Agee, James (āˈjē) [key], 1909–55, American writer, b. Knoxville, Tenn., grad. Harvard, 1932. He soon joined the literary and journalistic life of New York City, becoming (1932) a writer for Fortune magazine, a book reviewer and movie critic for Time (1939–48), and a film critic for The Nation (1942–48). During the 1950s he was a film scriptwriter, e.g., The African Queen (with John Huston, 1951) and The Night of the Hunter (1955), and also wrote for television. Agee's first major book is Let Us Now Praise Famous Men (1941), a prose commentary on the life of tenant farmers in the South in the 1930s with accompanying photographs by Walker Evans. His second major book, and probably best-known work, is the autobiographical and posthumously published novel A Death in the Family (1957; Pulitzer Prize), which recounts in poetic prose the tragic impact of a man's death on his wife and family. Agee's other works include The Morning Watch (1954), a novella with strong autobiographical elements,; Agee on Film (2 vol., 1958–60), a collection of reviews, comments, and scripts; Letters of James Agee to Father Flye (1962), a collection of letters to a former teacher; Collected Poems (1968); and Collected Short Prose (1969).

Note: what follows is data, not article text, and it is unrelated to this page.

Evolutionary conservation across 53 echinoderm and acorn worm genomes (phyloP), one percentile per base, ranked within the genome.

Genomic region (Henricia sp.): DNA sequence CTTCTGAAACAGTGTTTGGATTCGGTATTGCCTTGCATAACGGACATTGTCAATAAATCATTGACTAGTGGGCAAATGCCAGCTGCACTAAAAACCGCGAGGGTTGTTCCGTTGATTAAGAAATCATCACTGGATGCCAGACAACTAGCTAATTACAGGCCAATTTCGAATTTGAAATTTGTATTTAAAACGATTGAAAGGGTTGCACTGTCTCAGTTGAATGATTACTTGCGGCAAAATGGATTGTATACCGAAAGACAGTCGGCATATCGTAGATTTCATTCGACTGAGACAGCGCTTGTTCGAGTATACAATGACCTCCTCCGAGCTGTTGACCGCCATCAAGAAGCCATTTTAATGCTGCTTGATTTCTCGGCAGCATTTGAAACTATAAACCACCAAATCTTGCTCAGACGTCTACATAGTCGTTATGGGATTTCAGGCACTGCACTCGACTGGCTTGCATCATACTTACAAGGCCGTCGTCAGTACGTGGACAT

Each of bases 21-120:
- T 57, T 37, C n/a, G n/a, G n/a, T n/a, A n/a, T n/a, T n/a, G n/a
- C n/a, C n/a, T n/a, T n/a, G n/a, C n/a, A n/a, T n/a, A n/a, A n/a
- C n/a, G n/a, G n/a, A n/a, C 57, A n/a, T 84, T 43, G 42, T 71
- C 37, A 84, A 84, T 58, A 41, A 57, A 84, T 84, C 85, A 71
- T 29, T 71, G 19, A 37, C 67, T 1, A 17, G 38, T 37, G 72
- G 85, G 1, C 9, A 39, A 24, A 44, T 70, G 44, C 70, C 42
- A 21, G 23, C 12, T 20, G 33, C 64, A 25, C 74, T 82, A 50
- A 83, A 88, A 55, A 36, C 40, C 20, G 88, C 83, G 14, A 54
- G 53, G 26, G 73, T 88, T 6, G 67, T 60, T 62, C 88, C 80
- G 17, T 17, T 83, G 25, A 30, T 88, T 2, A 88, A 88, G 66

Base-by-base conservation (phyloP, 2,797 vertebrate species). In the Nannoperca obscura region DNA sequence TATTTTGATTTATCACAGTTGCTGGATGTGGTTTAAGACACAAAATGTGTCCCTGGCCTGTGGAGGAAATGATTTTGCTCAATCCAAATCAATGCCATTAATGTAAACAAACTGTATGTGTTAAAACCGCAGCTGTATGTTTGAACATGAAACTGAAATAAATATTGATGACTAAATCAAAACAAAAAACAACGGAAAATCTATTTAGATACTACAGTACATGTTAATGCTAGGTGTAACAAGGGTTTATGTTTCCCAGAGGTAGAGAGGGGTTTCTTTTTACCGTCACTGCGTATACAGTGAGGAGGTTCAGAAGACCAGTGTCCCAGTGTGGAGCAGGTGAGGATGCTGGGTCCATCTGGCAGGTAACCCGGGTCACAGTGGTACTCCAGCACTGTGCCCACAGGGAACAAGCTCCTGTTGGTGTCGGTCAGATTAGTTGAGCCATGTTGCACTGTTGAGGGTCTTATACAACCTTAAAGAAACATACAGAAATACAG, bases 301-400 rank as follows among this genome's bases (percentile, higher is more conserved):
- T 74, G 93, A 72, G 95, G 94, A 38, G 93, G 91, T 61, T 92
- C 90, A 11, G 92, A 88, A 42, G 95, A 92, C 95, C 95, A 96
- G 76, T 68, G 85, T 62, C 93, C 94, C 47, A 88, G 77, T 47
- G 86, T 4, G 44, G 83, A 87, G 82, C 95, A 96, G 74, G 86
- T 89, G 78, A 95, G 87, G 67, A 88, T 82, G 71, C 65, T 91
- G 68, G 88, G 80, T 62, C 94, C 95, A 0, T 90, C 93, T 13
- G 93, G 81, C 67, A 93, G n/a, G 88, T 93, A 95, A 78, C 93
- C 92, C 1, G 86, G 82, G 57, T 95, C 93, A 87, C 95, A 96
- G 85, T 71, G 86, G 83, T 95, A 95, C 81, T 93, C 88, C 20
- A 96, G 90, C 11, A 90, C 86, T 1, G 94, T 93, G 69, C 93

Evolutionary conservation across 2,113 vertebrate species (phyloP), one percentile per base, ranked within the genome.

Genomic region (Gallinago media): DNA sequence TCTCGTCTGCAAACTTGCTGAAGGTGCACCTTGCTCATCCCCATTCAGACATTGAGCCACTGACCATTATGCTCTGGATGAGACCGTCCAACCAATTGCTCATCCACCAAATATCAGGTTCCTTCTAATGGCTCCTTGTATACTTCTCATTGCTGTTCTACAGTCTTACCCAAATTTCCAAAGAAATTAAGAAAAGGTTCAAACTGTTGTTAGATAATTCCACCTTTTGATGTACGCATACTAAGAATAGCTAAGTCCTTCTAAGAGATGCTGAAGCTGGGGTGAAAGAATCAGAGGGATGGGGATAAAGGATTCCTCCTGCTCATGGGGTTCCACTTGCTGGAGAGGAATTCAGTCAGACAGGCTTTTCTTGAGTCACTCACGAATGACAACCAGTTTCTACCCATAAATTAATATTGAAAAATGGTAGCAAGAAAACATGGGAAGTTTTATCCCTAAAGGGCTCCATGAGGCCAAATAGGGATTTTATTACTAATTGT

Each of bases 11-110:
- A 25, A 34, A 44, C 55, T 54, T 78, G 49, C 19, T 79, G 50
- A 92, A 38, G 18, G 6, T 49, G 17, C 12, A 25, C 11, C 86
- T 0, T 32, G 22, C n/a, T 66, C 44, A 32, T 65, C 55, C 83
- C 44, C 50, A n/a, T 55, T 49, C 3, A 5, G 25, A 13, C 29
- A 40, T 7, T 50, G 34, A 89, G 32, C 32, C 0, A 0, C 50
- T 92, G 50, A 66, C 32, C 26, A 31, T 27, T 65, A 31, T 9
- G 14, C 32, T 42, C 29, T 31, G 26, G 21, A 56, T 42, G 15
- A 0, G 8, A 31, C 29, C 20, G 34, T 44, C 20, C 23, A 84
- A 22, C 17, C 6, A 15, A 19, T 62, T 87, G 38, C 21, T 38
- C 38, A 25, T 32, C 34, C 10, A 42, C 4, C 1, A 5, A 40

See his collected works, ed. by M. Sragow (2 vol., 2005); M. A. Lofaro, ed., A Death in the Family: A Restoration of the Author's Text (2008); biographies by G. Moreau (1977) and L. Bergreen (1984); R. Spears and J. Cassidy, ed., Agee: His Life Remembered (1985); studies by P. H. Ohlin (1966), A. G. Barson (1972), V. A. Kramer (1975), M. A. Doty (1981), M. A. Lofaro (1992), J. Lowe (1994), A. Spiegel (1998), and H. Davis (2008).
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